Emergency rooms are also more expensive than urgent care centers. Consumer Reports estimates the average out-of-pocket cost of an ER visit to be $400, compared with about $120 for urgent care. Even if insurance covers the visit, your co-pay will probably be higher for the ER. One study estimated that the health care system could save $4.4 billion per year if people went to urgent care centers or retail clinics instead of emergency rooms for non-life-threatening conditions.
One other benefit of avoiding the ER is avoiding potential infection. “At the ER you are in hospital setting,” says Burke, “so the likelihood of being exposed to someone with a contagious illness is higher.”
Still, if you are unsure whether you are facing a real emergency, Burke recommends you play it safe. “If you believe it might be an emergency or a life-threatening event, I wouldn’t waste any time trying to research it,” he suggests. “I would call 911 and go right in.”
Urgent Care Centers Treat More Than You Think
Long waits for both emergency room treatment and primary care appointments have given rise to the popularity of urgent care centers around the country. These centers cater to patients who need to be seen quickly, often after-hours, for non-life-threatening medical issues. Urgent care centers treat a wide range of conditions – from pink eye to broken bones.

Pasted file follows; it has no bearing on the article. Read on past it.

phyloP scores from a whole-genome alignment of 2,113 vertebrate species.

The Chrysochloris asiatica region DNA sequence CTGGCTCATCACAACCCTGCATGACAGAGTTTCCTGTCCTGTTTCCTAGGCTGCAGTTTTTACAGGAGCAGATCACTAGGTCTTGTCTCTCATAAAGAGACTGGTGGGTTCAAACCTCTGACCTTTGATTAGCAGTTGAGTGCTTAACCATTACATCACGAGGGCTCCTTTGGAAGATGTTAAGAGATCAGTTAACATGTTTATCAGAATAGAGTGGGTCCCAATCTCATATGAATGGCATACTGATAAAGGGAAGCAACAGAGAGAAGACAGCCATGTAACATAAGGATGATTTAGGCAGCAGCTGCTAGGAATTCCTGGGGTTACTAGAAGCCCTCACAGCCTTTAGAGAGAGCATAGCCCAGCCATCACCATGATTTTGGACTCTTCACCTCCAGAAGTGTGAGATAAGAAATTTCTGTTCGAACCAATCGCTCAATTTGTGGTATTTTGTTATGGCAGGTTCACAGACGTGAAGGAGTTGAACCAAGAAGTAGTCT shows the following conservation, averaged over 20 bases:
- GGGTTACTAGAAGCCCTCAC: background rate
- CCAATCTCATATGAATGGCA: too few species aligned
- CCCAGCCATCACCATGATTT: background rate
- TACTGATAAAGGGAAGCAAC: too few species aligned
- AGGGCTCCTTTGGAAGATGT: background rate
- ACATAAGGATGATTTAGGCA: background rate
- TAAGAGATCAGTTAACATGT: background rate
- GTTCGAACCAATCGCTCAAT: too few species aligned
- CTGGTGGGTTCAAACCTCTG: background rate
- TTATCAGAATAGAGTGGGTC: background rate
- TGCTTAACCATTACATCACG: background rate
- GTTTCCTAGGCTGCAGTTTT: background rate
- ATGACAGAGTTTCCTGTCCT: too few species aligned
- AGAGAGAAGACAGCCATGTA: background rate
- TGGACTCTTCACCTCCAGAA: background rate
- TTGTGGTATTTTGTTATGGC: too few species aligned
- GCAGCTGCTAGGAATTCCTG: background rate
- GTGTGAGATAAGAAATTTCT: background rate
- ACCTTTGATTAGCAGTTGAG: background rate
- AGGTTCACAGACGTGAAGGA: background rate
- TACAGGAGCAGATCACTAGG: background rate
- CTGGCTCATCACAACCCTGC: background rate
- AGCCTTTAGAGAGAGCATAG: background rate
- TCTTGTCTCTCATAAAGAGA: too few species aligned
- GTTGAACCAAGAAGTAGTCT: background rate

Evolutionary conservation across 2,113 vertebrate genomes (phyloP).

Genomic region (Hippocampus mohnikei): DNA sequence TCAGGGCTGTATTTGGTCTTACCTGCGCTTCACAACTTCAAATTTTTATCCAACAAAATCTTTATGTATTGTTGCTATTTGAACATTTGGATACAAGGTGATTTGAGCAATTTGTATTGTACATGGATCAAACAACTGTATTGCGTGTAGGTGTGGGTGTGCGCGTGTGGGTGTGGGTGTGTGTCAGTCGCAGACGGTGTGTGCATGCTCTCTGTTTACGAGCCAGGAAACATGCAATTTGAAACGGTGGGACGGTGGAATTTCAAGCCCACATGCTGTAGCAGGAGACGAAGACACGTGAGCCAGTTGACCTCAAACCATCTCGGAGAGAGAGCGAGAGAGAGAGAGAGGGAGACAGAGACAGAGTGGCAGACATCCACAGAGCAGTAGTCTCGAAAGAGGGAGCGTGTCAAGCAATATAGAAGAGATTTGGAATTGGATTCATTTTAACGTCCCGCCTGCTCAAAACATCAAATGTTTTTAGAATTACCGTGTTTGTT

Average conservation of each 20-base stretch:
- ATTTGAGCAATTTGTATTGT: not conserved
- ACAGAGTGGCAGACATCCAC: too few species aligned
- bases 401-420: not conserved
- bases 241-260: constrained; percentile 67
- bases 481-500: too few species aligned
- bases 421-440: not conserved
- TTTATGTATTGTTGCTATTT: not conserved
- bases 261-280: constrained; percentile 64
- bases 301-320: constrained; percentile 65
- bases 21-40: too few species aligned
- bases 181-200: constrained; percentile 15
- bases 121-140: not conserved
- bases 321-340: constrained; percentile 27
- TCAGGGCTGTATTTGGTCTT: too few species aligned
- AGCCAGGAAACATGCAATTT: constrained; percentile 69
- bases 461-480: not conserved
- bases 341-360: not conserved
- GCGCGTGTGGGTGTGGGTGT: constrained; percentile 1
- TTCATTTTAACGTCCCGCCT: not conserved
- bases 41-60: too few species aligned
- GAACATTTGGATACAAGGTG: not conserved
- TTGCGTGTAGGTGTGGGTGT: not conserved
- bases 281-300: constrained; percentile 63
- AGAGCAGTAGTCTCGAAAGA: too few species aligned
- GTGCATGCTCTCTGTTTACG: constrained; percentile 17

Consider urgent care for:
- Minor broken bones (example: finger)
- Minor infections
- Small cuts
- Sore throats
“Although urgent care is more expensive than primary care, it is probably safer and cheaper than the emergency room for non-emergency issues,” says Burke. “But you don’t want urgent care to ever become your usual source of primary care. It’s for occasional acute illnesses.”
Urgent care centers are different from retail clinics, which are often located in pharmacies or big box stores and treat minor acute illnesses. Urgent care centers typically have doctors on staff and can address more serious issues – like a broken bone – than retail clinics.
“It’s always a good idea to check with your insurer to make sure your urgent care visit is covered,” says Burke. “It’s my experience that most acute conditions are covered, but some screening and testing is not.”
Coordination of Care